Archive for July, 2009
I recently ran into a problem with my proprietary nvidia video driver on Ubuntu Linux 9.04. It seems that there was a conflict between the driver I downloaded directly from http://www.nvidia.com/Download/index.aspx?lang=en-us and the driver installed by Ubuntu’s restricted driver manger (found on the gnome System menu under Administration | Hardware Drivers). The problem was that the kernel module API installed by Ubuntu did not match the driver installed by the installer I downloaded and the end result was that my screen was completely black/blank and no tty’s worked so pressing Ctrl+Alt+F[1-6] wouldn’t take me to a terminal. (Executing dmesg at a command prompt would show messages indicating that there was an API mismatch. This message would also be shown by running “startx” at the command prompt.)
Simply pressing the power button once was sufficient to get Ubuntu to gracefully shutdown the machine, thankfully. After powering back up I selected the recovery item on the grub boot menu to boot into a root console. If you don’t have a recovery menu item then add “single” (without the quotes) to the kernel command line in the grub menu and boot from there. From the root console I did three things: I uninstalled the nvidia drivers that I manually installed earlier (that broke my system), I unloaded the nvidia kernel module, and then I manually searched for and removed all nvidia kernel modules.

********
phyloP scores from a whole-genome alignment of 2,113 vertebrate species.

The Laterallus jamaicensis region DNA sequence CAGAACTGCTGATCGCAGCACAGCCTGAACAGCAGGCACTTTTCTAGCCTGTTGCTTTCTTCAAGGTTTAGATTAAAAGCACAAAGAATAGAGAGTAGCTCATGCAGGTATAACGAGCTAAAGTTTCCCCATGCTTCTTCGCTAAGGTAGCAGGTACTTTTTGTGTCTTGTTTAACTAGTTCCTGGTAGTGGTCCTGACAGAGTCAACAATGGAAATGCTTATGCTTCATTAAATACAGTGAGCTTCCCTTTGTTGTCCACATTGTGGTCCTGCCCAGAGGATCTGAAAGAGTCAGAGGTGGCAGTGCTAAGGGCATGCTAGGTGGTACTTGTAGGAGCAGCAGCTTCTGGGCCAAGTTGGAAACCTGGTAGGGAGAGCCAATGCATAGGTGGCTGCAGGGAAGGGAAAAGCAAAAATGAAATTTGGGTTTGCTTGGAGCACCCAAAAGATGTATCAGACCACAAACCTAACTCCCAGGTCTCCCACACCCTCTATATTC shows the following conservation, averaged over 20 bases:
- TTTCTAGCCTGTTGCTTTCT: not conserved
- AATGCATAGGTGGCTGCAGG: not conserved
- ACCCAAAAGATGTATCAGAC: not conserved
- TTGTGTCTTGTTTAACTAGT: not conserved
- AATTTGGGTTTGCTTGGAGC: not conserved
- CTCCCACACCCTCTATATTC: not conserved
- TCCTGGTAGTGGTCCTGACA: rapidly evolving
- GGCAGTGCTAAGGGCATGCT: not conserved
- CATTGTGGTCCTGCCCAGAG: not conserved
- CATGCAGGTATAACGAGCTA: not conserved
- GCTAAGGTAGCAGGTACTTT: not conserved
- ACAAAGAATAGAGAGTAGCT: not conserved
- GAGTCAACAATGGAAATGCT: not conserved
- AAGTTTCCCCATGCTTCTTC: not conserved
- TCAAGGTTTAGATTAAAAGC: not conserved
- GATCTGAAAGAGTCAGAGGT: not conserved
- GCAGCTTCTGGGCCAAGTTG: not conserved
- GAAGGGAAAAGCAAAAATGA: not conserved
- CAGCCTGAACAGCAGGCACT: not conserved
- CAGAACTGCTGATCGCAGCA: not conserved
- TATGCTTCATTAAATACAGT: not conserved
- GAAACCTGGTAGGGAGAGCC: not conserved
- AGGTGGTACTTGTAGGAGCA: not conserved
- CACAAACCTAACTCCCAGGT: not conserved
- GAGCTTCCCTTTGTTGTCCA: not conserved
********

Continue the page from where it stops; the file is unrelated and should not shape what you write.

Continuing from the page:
Uninstalling the nvidia drivers I installed manually was easy. All I had to do was run “
nvidia-installer --uninstall”. I got a waring because I was running in single user mode so I had to tell the installer to proceed anyway and it worked fine. You will also get an error if X is running. To terminate X you need to kill gdm by executing “
/etc/init.d/gdm stop” as root, however it should not be running if you booted into the recovery console.
Unloading the nvidia kernel module was easy. Simply execute “
rmmod nvidia” as root.
Searching for and removing all nvidia kernel modules was tedious, but also easy. This procedure is not the ideal solution, but I had no working video or networking and had to take relatively drastic measures. First I had to find all the drivers. I did this by executing “
find / -type f 2> /dev/null | grep -i nvidia | grep -i \\.ko” as root. This generated output similar to this:
Then I manually removed each kernel module by using the “
rm -f <pathname_of_file>” command.
Finally I reran the nvidia installer, did a full install of the video driver, and then rebooted the machine by executing the “
reboot” command as root. When the machine finished booting I had video back and all was well in my world again.